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Telling your friends you’re going freelance is cause for celebration. However, breaking the news to your boss is quite a different affair. Will they take it well and be happy for your personal development? Or will they rue the day they hired you, and do everything in their power to make the process as difficult as possible?

This depends on the kind of business you work for, but one thing’s for sure – you have to tell them. Sweeping it under the rug for as long as possible might sound desirable, but if it’s not you who airs it the office gossip might let it slip, and you’ll be in more bother than you should be.

Avoid any awkward confessions to your boss by following these five simple steps.

Keep Some Things to Yourself

If your plans are to become a full-time freelancer after dipping your toes in the water, don’t give away all your secrets. Tell your boss that you’re doing some freelance work on the side and explain how it won’t interfere with your current position.

They’ll most likely be happy for you. Not revealing your long term plans is a win-win for everyone. Your boss knows about your extra work and you don’t have to feel guilty for keeping secrets (well, not many).

It can be tempting to avoid telling your boss because it’s not interfering with your current position. However, it’s better to play it safe instead of risk losing your job. The company may find it bad conduct to keep quiet about extra work, so be upfront from the start.

Check Your Contract

There’s a difference between bad conduct and unacceptable behaviour. Before you let anything slip, check your contract thoroughly for any terms and conditions that might affect your decision to become a full-time freelancer.

Generally there shouldn’t be a problem as you won’t be working for competition, but again, it’s always better to check. If your current employer has a HR department you can also run the idea by them to see if they think there’s going to be a problem.

Another thing to check is your notice period. This will also affect how long it will take you to become and freelancer full-time. As long as you factor this in to your business plan, you’ll be able to make the transition smoothly.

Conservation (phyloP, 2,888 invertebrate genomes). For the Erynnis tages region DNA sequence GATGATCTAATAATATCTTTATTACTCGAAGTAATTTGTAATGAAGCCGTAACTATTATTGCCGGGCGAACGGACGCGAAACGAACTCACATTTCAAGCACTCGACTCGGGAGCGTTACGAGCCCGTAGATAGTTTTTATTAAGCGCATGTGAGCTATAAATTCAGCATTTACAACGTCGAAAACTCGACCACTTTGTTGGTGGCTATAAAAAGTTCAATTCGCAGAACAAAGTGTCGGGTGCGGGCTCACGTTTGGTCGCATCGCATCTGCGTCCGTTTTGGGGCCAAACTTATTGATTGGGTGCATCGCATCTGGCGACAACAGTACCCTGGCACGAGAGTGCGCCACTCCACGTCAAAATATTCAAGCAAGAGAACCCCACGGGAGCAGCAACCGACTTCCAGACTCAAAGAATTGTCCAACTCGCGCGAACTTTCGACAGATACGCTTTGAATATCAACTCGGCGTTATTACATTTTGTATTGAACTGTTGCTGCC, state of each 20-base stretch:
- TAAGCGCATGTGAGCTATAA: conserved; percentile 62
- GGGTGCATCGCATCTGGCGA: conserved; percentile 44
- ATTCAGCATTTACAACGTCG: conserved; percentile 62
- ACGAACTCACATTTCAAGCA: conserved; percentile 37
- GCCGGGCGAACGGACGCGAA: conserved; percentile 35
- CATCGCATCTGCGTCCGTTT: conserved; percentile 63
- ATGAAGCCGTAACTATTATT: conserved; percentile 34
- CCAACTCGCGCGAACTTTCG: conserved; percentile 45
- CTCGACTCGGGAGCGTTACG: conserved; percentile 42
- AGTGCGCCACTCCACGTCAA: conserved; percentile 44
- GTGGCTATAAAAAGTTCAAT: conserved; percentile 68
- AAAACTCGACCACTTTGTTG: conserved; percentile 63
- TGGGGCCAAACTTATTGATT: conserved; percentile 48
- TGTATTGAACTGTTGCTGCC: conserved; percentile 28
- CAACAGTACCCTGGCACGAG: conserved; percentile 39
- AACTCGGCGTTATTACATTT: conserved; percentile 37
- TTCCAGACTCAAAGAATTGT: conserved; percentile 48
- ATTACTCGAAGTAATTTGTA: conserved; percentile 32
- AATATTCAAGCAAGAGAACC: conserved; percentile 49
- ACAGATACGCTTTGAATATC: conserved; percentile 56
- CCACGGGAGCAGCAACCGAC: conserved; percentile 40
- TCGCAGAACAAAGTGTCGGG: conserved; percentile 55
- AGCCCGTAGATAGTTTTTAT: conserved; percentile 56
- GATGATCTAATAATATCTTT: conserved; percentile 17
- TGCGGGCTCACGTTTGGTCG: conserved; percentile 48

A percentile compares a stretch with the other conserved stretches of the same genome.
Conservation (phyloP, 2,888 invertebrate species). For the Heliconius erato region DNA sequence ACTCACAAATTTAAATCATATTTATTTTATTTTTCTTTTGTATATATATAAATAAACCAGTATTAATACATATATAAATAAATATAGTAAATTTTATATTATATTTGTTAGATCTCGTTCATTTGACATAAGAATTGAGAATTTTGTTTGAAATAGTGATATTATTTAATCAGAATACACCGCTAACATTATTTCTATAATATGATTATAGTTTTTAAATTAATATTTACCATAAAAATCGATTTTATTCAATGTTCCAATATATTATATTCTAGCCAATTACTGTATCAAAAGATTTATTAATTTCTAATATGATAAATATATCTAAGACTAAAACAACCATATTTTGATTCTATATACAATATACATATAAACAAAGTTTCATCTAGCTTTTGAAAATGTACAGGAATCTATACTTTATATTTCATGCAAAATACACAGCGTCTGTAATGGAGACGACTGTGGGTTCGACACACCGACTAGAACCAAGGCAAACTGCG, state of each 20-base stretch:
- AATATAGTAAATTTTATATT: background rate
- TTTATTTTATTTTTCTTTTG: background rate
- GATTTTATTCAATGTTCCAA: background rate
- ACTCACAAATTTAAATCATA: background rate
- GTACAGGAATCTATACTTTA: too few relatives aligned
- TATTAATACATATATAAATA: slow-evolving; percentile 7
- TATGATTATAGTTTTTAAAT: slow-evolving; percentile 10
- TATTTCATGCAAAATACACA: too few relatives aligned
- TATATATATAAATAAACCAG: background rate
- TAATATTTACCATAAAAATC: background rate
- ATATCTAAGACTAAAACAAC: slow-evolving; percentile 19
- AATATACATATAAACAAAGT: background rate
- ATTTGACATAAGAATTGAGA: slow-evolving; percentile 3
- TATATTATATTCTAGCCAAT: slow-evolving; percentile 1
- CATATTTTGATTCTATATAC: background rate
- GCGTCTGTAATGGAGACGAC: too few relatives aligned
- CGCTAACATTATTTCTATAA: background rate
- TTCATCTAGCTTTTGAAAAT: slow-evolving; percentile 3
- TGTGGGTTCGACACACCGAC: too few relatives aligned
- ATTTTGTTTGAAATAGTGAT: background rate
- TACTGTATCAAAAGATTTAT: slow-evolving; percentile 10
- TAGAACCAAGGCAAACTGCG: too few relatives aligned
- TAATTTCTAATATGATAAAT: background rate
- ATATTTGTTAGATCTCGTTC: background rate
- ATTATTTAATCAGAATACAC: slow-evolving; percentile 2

Keep Work at Work

One of the main worries employers could have is that your freelance work is going to affect your day-to-day work. When explaining your freelance ‘bit on the side’ clarify your intentions when it comes to everyday tasks.

You need to make it clear that your freelance work won’t impose on your job, and will be completed outside of work hours only. Some bosses might allow you to do your freelance work on breaks or during slow periods, so don’t assume it’s going to be all doom and gloom.

When you know you’re leaving a position, you’re in danger of slacking. Avoid this by putting extra effort into your job. You’ll keep your bosses happy and will be able to leave on a good note and with the promise of a great reference!

Don’t Poach Clients

It’s one thing to leave your current employer in favour of becoming a freelancer, it’s another to take their clients with you. Poaching clients is a definite faux-pas when spreading your freelance wings. If you want a good reputation, you’ll know better and leave them well alone.

If you’ve built a relationship with a client who actively pursues you in your new role, speak to your boss. They might not be happy about it but if the client insists they want to continue working with you, then they should be more understanding.

If they don’t you could have a fight on your hands, so be willing to let anything go that might seem like too much hassle for the amount of money you’ll be getting.

Reveal the Full Story When You’re Ready

Once you’ve been working as an employee and a freelancer for a while, make the leap. Feeling fully ready might never happen, so take the plunge and see what happens.

Finances will be your number one concern from day one and although you might be terrified of losing your stable nine to five job, there’s probably a bigger reason that made you decide to go freelance.

Don’t panic about explaining your wishes to your employers. By this time your company will be used to the idea of you being freelance and might even be interested in hiring you rather than filling your old position – anything’s possible!

Have you recently told your boss about your freelance business plans? Or are you still building up the courage? Leave us a comment below!

About The Author

Karl Bilby

We work very closely with our expert accountants to bring you the latest factually correct tax and accounting news. We also enjoy writing about small business news that we hope you find useful!

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